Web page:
It is Worm-like, does not have shell, head or excretory organs; mantle with chitinous cuticle or scales or spicules; mantle cavity posterior. Aplacophorans are the group of small worm like molluscs lack of any shell, known as solenogasters. They occupy ocean depths, though few shallow water species are also known.
Features of Class Aplacophora are:
They are less than 5 cm in length with poorly developed head and cuticle covered integument in which calcareous scales or spicules are embedded. Upward rolling of mantle margins give worm like appearance to creeping species. Burrowing forms feed on small organisms and deposited materials, and creeping species feed on cnidarians. Radula may or may not be there. Most forms are hermaphrodites and gonoducts open in mantle cavity. Eggs may develop directly in adult or pass through trochophore larval stage.
iv) Class Gastropoda:
Body asymmetrical, illustrates torsion or its effects; shell coiled in most, well developed head with radula; large flat foot; gills one or two or with pulmonary cavity (lung); generally with single auricle and single kidney. Nervous system having cerebral, pedal, pleural and visceral ganglia; generally with trochophore and veliger larvae.
Gastropods, the largest class of molluscs, illustrate extensive adaptive radiation, adapted to life for bottom and spelagic and littoral existence in sea. They have also invaded fresh water and several have successfully conquered land also. Gastropods vary from other groups in given ways.
v) Class Bivalvia:
Body within bilobed mantle surrounded in two-valved shell; head reduced; mouth with labial palps but no radula; foot wedge shaped; plate-like gills; sexes separate; trochophore and veliger larvae.
Class Bivalvia is also called as Pelecypoda or Lamellibranchia. It comprises clams, oysters and muscles. Body of these molluscs is laterally compressed and shell is created of two valves hinged dorsally. Shell covers body completely. Foot of animal is also laterally compressed. Bivalves have most spacious mantle cavity among molluscs. Large gills which are surrounded in mantle cavity function as organs of gas exchange and food gathering apparatus producing ciliary currents helping in filter feeding.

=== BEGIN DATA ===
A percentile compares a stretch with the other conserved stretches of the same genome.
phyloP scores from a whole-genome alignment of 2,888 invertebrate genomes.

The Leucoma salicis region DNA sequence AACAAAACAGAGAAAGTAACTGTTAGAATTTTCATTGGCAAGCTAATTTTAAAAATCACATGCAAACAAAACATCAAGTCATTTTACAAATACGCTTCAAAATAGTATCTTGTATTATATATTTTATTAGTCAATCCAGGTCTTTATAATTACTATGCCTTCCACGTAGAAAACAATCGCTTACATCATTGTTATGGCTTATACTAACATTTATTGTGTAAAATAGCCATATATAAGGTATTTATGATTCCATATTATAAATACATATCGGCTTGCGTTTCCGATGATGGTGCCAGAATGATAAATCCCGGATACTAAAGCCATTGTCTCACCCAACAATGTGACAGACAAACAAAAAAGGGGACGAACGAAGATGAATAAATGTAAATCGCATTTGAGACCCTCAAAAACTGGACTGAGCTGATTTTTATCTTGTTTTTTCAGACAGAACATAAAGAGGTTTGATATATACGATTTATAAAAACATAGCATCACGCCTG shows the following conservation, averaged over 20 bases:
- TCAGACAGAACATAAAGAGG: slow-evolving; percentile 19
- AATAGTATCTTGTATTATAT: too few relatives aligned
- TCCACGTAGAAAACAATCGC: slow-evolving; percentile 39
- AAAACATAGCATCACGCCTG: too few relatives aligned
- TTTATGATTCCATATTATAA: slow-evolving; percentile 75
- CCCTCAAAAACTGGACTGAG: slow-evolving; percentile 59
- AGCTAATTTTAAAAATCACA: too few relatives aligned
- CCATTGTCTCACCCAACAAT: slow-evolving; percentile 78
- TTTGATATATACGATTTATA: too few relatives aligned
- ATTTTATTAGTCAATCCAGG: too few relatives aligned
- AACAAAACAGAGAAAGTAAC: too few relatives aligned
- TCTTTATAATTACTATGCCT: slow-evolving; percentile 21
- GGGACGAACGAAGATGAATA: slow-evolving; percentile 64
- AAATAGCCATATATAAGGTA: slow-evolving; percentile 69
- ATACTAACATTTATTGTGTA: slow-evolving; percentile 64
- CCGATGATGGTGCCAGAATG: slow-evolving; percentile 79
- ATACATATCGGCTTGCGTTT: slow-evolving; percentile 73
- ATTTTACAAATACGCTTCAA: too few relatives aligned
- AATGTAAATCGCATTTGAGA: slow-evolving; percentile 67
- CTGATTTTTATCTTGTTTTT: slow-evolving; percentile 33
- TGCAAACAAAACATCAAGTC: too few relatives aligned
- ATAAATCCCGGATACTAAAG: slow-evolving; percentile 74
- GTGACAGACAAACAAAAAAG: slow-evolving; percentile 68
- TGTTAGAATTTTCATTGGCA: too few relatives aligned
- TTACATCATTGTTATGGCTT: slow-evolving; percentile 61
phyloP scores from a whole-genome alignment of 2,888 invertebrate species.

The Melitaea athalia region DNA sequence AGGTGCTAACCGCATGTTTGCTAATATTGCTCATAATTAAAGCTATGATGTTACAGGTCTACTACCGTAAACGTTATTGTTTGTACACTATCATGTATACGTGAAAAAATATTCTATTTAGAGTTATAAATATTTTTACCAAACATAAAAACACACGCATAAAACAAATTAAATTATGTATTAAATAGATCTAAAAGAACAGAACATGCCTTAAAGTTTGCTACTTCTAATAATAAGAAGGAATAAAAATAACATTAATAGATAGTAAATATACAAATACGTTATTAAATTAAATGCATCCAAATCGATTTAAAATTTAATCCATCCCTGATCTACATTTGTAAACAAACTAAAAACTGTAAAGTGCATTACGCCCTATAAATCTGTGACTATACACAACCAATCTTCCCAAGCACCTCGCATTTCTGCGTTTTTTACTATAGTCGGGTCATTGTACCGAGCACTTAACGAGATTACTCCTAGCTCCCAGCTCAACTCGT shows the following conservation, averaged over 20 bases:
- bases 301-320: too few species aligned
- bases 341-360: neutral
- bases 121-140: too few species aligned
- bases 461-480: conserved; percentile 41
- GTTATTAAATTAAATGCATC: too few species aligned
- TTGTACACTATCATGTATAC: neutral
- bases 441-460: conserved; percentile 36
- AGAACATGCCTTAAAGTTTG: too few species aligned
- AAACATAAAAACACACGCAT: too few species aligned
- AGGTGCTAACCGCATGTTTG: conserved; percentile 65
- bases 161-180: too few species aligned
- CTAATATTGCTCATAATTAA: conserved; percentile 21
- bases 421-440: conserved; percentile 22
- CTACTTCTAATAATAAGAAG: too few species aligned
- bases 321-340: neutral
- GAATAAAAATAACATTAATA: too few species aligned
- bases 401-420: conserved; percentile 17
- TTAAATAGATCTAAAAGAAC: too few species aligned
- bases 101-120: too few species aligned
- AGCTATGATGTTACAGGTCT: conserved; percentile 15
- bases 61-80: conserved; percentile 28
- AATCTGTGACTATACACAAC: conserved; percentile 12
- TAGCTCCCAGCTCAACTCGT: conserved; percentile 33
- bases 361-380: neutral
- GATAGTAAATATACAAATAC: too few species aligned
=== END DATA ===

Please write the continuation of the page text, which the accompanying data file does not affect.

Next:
vi) Class Scaphopoda:
Body within the single tusk-shaped shell open at either ends; foot conical; mouth has radula and tentacles; does not have head; gills; sexes separate; trochophore larva.
Class Scaphopoda comprises marine burrowing forms commonly called as tusk shells or tooth shells, because of resemblance of shell to tusk of the elephant. Size of shells generally ranges on average from 3 to 6 cm. Shells are generally white or yellowish.
vii) Class Cephalopoda:
Shell reduced or absent except in Nautilus; head well grown with well developed eyes; head bears tentacles; foot altered in siphon; well developed, brain with fused ganglia; sexes separate; development direct. Cephalopods are most active and extremely organized of all molluscs, adapted for pelagic, free swimming life. Group comprises cuttlefishes, squids, octopods and Nautilus. Body is prolonged in dorsoventral axis and this has in effect become antero-posterior axis. Mantle cavity is now ventral. Head projects in circle of large prehensile tentacles or arms at anterior region. Tentacles are homologous to anterior portion of foot.